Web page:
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Who of this crowd to-night shall tread O, when I am safe in my sylvan home,
The dance till daylight gleam again? I tread on the pride of Greece and Rome; Who sorrow o'er the untimely dead? And when I am stretched beneath the pines, Who writhe in throes of mortal pain ? Where the evening star so holy shines,
I laugh at the lore and the pride of man, Some, famine-struck, shall think how long At the sophist schools, and the learned clan;
The cold dark hours, how slow the light; For what are they all, in their high conceit, And some, who flaunt amid the throng,
When man in the bush with God may meet? Shall hide in dens of shame to-night.
RALPH WALDO EMERSON.
TEMPERANCE, OR THE CHEAP PHY.
MORTAL mixed of middle clay, Attempered to the night and day, Interchangeable with things, Needs no amulets nor rings. Guy possessed the talisman That all things from him began; And as, of old, Polycrates Chained the sunshine and the breeze, So did Guy betimes discover Fortune was his guard and loverIn strange junctures felt, with awe, His own symmetry with law; So that no mixture could withstand The virtue of his lucky hand. He gold or jewel could not lose, Nor not receive his ample dues. In the street, if he turned round, His eye the eye 't was seeking found. It seemed bis genius discreet Worked on the maker's own receipt, And made each tide and element Stewards of stipend and of rent; So that the common waters fell As costly wine into his well. He had so sped his wise affairs That he caught nature in his snares: Early or late, the falling rain Arrived in time to swell his grain; Stream could not so perversely wind But corn of Guy's was there to grind; The siroc found it on its way To speed his sails, to dry his hay; And the world's sun seemed to rise To drudge all day for Guy the wise. In his rich nurseries timely skill Strong crab with nobler blood did fill; The zephyr in his garden rolled From plum-trees vegetable gold; And all the hours of the year With their own harvest honored were. There was no frost but welcome came, Nor freshet, nor midsummer flame. Belonged to wind and world the toil And venture, and to Guy the oil.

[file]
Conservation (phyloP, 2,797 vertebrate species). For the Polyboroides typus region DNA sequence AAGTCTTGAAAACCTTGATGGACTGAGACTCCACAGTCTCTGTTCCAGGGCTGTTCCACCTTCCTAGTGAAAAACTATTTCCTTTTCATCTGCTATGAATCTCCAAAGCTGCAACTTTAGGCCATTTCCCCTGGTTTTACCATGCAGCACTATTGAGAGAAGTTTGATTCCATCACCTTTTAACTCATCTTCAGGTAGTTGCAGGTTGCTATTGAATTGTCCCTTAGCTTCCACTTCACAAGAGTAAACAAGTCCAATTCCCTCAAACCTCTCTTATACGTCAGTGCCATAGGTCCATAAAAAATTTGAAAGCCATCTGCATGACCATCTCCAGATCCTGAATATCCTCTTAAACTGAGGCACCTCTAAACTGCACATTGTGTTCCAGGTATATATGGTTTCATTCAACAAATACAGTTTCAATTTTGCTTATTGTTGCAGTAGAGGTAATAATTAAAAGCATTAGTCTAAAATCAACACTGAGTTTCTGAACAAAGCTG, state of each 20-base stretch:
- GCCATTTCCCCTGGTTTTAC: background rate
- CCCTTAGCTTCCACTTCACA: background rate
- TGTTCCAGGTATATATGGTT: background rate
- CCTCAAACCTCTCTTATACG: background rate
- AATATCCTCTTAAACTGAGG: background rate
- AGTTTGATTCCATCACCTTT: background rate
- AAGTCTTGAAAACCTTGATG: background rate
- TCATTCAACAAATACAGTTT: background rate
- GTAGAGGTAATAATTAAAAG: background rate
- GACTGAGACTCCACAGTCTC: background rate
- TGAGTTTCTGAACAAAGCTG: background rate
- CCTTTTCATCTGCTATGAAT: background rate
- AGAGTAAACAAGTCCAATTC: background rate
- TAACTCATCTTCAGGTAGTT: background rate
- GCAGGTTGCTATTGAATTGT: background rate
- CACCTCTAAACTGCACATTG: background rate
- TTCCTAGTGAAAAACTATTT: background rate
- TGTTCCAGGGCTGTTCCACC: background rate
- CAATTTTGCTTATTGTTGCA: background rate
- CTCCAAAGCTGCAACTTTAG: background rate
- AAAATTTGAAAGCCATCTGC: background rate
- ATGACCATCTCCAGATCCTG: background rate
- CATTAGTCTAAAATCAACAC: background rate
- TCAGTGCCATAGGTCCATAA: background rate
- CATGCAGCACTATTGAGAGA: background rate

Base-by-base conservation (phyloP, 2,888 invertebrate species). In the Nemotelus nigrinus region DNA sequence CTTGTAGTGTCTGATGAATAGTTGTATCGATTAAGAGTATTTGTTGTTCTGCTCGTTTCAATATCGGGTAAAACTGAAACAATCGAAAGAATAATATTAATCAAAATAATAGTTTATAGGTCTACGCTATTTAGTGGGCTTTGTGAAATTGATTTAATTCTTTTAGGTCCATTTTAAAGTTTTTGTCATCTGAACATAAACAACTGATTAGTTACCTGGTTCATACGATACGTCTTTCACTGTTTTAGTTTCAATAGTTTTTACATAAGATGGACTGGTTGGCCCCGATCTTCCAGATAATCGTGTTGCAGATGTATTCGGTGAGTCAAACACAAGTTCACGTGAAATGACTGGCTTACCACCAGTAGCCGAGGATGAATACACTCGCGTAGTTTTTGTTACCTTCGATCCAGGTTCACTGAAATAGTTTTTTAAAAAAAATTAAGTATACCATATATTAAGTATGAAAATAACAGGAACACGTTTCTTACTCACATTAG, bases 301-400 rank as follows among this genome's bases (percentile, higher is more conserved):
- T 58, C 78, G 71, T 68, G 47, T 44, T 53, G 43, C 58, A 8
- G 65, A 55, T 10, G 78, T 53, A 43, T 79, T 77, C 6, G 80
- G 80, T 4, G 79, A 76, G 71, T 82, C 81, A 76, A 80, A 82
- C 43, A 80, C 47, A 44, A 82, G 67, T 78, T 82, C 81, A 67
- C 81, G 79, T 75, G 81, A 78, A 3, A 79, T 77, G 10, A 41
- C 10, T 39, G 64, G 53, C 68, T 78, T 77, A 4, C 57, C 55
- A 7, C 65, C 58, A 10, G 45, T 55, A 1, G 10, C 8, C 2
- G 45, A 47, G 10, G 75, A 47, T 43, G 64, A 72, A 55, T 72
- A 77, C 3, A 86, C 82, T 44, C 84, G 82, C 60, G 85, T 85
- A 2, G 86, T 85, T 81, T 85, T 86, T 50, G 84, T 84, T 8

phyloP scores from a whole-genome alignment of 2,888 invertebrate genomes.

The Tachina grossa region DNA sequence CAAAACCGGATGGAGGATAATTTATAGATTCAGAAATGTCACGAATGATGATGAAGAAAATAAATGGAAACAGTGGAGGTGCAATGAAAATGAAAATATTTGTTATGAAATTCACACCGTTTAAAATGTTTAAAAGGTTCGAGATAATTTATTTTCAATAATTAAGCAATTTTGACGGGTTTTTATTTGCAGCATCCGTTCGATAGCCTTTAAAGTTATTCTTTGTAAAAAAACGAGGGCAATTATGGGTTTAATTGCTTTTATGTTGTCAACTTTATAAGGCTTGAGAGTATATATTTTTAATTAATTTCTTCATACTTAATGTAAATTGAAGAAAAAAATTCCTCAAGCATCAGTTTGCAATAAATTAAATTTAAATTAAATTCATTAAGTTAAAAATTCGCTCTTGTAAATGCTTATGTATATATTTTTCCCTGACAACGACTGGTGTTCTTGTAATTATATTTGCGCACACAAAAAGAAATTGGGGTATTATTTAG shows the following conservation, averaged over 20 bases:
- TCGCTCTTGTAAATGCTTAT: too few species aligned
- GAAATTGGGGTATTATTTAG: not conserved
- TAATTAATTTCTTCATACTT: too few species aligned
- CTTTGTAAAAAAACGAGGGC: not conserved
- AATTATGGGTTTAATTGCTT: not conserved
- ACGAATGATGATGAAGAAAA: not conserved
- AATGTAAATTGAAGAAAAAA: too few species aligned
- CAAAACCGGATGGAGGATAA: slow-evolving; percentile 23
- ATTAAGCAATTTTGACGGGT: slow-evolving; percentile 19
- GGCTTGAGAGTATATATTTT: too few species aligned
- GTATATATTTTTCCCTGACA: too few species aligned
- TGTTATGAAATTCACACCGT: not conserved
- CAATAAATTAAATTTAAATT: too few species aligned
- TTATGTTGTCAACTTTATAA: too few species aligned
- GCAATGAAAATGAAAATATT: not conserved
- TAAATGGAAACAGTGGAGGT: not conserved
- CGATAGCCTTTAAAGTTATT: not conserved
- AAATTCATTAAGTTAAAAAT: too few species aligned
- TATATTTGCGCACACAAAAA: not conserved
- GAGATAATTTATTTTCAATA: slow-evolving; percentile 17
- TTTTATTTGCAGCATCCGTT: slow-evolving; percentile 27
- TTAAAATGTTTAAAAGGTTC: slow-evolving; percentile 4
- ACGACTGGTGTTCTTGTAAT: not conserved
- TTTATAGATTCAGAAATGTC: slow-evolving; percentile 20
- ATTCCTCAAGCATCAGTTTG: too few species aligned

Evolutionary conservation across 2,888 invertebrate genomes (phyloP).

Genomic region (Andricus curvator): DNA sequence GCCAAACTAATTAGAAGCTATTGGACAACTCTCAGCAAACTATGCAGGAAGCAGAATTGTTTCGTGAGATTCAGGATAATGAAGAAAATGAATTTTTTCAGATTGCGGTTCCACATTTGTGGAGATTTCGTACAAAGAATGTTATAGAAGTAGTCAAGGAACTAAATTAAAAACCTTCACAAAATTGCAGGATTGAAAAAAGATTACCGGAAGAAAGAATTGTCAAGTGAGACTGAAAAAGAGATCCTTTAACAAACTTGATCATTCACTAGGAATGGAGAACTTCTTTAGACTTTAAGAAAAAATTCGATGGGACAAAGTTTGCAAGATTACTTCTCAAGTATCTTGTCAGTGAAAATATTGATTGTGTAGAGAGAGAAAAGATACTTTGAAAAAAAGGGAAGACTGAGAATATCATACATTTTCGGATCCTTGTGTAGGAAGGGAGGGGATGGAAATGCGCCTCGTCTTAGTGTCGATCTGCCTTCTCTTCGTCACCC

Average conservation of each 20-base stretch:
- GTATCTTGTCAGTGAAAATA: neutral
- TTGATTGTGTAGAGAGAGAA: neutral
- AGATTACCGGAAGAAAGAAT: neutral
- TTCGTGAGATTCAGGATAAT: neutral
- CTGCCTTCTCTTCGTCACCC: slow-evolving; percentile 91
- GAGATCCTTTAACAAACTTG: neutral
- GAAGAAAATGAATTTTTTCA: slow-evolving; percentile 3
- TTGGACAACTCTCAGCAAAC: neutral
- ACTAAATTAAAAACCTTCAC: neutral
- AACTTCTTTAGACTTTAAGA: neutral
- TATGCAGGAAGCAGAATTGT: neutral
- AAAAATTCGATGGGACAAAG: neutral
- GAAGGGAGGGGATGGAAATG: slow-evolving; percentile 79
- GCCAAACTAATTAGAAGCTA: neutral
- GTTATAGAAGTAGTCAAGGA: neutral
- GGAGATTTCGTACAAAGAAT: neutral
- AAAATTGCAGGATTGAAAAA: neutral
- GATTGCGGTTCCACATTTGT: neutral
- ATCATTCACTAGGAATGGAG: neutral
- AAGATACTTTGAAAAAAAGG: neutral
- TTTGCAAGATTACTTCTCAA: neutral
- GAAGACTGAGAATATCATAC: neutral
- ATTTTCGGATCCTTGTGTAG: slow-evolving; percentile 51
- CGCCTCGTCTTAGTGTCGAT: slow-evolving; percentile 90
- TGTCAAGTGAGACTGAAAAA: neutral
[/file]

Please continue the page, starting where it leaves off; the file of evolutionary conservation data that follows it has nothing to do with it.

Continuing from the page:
RALPL WALDO EMERSON.
Go now! and with some daring drug
Methinks I hear, methinks I see,
apes ; Doleful outcries and fearful sights My sad and dismal soul affrights.
All my griefs to this are jolly;
HENCE ALL YOU VAIN DELIGHTS.
HENCE all yon vain delights,
Wherein you spend your folly!
But only melancholy;
O sweetest melancholy! Welcome folded arms and fixed eyes, A sigh that, piercing, mortifies, A look that's fastened to the ground, A tongue chained up without a sound!
The world !—it is a wilderness,